Reducing inequality – for violence-free schools
Education, empowerment of women, violence prevention
Amravati district in Maharashtra, India
01.04.2020 to 30.03.2024
Target group reached:
1.500 Girls, boys, teachers and parents.
Discrimination of girls and women and gender-based violence is rampant in India. In order to achieve gender equality only working with women or girls is therefore not sufficient. Working with boys and men is equally important. The male dominated community requires that men are changing their attitudes towards women and understand gender equality and women empowerment. Men and boys need to understand that they too will benefit from a just and fair gender relationship. At the same time, it is also necessary to help women and girls to build their capacities and confidence to face discrimination and violence. Therefore, the project is working with boys and their fathers as well as with girls and their mothers. Sensitization of both male and female teachers to support a violence-free school environment is integral part of the new project.
By the end of four years 1,500 adolescent girls and boys from Amravati district experience increased gender equality in 20 “violence-free schools” and develop resilience to violence and discrimination with the support of teachers and parents.
- Teachers, adolescent boys and fathers are sensitized to comprehend the normalized discrimination of and violence against girls and women.
- Mothers are sensitized and adolescent girls are strengthened so that they can become confident to fight for their rights and well-being.
- “Violence-free schools” are being established in which all students feel safe and equally supported.
- Adolescent girls from particularly vulnerable backgrounds stay in a high-quality residential hostel – the Solera Girls’ Home. Here they live safely and supported to achieve their educational goals.
Stories from the field
Caste apartheid does not begin in adulthood. Without support or access to education, Dalit children and children from disadvantaged village communities often only have a future as unskilled laborers with poorly paid and dangerous work, and girls are usually deported into child marriage.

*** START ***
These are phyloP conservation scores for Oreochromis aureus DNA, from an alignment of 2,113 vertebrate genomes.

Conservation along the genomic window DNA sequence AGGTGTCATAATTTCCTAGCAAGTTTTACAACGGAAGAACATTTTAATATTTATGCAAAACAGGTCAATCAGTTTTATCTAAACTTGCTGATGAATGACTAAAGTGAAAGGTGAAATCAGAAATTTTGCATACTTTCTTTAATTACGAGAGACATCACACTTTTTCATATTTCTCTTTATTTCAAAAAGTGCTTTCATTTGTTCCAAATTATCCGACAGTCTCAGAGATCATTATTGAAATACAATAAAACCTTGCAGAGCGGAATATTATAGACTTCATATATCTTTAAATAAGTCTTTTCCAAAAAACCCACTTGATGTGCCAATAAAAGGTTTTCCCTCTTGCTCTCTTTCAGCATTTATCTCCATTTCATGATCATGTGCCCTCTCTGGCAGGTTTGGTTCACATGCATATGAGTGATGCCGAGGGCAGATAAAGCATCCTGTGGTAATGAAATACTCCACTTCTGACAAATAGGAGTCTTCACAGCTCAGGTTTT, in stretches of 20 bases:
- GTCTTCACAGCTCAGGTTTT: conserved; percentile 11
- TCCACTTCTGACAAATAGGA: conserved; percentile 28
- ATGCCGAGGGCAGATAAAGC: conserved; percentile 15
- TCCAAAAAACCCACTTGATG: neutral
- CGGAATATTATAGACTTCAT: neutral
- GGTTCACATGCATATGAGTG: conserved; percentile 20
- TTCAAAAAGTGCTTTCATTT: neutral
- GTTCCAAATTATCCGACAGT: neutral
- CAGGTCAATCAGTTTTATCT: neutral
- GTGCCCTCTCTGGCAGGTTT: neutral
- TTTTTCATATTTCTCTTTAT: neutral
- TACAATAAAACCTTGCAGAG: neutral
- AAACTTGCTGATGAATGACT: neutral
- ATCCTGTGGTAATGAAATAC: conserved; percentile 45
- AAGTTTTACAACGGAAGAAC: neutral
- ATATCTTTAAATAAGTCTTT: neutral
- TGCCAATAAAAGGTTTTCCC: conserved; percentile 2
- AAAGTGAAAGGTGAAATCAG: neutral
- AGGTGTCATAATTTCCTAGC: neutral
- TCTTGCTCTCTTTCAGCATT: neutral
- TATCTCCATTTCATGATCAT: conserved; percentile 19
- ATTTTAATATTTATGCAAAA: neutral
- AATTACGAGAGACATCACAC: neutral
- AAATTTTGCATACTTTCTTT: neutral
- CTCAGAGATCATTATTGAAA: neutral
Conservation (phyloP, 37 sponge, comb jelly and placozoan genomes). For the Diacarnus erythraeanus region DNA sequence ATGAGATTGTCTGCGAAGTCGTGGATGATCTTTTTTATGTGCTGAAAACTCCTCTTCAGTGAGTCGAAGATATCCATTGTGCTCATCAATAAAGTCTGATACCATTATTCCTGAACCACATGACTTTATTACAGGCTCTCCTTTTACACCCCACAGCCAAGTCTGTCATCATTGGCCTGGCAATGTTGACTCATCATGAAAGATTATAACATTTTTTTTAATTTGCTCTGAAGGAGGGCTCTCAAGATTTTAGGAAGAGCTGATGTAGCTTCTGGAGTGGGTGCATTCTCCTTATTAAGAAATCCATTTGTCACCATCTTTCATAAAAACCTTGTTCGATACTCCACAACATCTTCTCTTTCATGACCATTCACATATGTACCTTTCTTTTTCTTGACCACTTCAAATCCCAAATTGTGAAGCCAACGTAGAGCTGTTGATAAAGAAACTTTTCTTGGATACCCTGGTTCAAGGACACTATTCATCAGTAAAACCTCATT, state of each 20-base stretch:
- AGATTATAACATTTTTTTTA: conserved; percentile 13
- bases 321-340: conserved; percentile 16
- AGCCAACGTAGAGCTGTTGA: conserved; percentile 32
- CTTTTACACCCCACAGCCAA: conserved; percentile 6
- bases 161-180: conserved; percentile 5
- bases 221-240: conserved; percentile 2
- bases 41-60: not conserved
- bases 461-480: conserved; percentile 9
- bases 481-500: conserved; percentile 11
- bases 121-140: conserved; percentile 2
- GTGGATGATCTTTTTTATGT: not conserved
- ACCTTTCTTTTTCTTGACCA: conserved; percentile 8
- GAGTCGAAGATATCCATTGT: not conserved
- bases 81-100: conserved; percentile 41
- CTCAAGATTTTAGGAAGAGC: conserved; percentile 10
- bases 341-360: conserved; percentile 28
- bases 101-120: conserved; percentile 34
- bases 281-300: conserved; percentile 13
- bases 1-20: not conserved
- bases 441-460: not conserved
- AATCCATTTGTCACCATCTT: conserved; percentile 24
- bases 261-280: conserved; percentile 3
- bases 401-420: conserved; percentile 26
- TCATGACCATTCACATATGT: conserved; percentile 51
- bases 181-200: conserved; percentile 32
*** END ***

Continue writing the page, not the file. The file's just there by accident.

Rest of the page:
The future prospects can hardly be gloomier for a little girl in India: When Maya is two months old, her mother dies after an attempted suicide. After that Maya lives with her father and her new stepmother – no happy situation. When she is nine, her father dies. The only one who can take care of her is her grandmother. She cooks in a kindergarten for very little wages. Except the leftovers, that she can bring home, there is usually no money for further food. They live in a tiny hut without toilet and water. But Maya is nevertheless a good student and fortunately for her, a teacher recommends them to apply with the Solera Girls’ Home.
Now Maya is 12 years old and lives for two years in the Solera Girls' Home in Amravati. She is enrolled in a good school, gets support with all her educational and personal needs, and has a loving home in the girls' home there. Maya has developed into a curious and charming girl full of confidence.
“She enchants us all”, says a caregiver. And her grandmother has again hope for Maya’s future.